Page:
IMDB Score – 6.6
Rotten Tomato Score – 74%
Directed By – Wong Kar Wai
Starring – Tony Leung, Ziyi Zhang, Chen Chang, Xiao Shen-Yang, and Zhao Benshan
The story of martial-arts master Ip Man, the man who trained Bruce Lee.
When I first heard that Wong Kar Wai was going to be directed a film about Ip Man, I was both excited and a little peeved. We’ve seen the Ip Man films. We’ve seen them recently. We really don’t need another film about Ip Man. However, when a person like Wong Kar Wai is directing a film like this, you have to have faith. What we finally end up with in The Grandmaster is a very serviceable film.
What I liked…
If Gravity didn’t come out this year, The Grandmaster would be the most beautiful film of 2013. It is visually stunning. The film starts out with an amazing fight scene taking place in a torrential downpour. It’s dark. It’s wet. Yet, every punch and kick is seen and felt which has been a problem in action movies recently. Wong Kar Wai uses a slowed down camera to make sure that each fight seen is taken in as whole instead of a frantic flash of limbs and bodies. Each frame is a carefully constructed painting and honestly, I’m not surprised. Wong Kar Wai has been making beautiful films for two decades and this is one of his most visually achieving films that matches 2000’s In the Mood for Love. The acting was great as Tony Leung and Ziyi Zhang has wonderful on screen chemistry. The soundtrack, which is a key character in every Wong Kar Wai film is also fantastic.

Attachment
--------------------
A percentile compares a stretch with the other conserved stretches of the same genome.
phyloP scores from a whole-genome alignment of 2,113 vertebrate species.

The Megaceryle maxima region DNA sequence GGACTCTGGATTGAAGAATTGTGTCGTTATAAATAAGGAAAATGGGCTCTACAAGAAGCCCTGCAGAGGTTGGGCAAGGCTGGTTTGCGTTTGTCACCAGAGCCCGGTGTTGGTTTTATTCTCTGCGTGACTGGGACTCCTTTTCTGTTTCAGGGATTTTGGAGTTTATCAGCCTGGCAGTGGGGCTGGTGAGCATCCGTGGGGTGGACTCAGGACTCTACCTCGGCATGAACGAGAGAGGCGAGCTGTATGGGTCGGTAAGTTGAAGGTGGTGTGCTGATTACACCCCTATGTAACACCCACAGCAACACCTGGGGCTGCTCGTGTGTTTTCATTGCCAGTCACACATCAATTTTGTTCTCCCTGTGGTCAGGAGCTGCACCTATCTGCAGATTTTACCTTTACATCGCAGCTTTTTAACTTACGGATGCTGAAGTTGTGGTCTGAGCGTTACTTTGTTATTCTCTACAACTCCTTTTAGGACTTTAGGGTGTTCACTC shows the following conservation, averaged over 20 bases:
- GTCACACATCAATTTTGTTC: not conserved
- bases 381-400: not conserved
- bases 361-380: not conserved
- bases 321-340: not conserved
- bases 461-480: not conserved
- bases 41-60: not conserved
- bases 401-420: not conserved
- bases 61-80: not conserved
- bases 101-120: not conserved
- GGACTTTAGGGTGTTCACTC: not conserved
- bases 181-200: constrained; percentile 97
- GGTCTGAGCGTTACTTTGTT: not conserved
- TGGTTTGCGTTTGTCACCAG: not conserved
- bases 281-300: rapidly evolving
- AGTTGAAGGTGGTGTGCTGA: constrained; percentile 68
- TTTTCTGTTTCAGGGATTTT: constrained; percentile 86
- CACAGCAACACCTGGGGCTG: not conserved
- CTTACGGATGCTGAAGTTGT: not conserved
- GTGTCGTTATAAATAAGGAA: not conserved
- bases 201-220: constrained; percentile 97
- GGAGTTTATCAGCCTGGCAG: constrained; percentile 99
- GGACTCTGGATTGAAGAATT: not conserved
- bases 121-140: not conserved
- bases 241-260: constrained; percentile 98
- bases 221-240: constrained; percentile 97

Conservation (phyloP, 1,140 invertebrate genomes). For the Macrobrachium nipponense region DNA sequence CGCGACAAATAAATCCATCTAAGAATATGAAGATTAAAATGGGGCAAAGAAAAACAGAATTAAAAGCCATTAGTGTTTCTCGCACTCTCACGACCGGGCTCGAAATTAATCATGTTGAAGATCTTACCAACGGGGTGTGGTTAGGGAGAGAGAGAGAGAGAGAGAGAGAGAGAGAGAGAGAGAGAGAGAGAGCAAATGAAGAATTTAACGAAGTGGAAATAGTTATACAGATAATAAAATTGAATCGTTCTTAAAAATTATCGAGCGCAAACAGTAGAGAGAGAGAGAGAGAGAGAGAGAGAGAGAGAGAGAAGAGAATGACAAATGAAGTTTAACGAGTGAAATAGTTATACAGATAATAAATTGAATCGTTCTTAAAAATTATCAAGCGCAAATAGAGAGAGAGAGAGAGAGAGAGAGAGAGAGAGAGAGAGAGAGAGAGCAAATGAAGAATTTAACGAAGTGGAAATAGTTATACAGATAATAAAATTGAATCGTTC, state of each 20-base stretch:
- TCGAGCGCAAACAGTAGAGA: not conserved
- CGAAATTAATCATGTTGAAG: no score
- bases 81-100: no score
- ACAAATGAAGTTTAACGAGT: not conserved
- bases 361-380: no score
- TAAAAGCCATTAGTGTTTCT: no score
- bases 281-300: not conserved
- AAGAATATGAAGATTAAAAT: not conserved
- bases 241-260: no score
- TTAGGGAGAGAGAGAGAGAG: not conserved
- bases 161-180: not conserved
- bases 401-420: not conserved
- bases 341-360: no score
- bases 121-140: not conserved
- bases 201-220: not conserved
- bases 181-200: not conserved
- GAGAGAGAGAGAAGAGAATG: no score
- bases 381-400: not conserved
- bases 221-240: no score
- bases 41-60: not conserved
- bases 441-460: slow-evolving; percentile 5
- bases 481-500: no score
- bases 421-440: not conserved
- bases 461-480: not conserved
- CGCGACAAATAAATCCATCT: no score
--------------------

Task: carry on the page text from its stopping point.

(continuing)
What I didn’t like…
The story was a bit muddled. Wong Kar Wai has always had a non linear storyline. This is more linear than usual but what we are given instead is a very bundled plot trying to do way too much This is a biography not only of Ip Man but also a telling of what the country of China looked like from the 1920s until the 50s. There’s a lot og history in there and I really couldn’t get a grip on what was going on emotionally. This led to me not really caring too much about the charcters involved. There were also a bunch of annoying cue cards displaying history information and time changes. I felt Kar Wai was being a little to nice to American viewers but like I said before, it helped make things less confusing. It was just aesthetically ugly.
Overall it was a gorgeous film and an average story rolled up into one. It’s definitely a film to check out of you like Wong Kar Wai and kung fu films.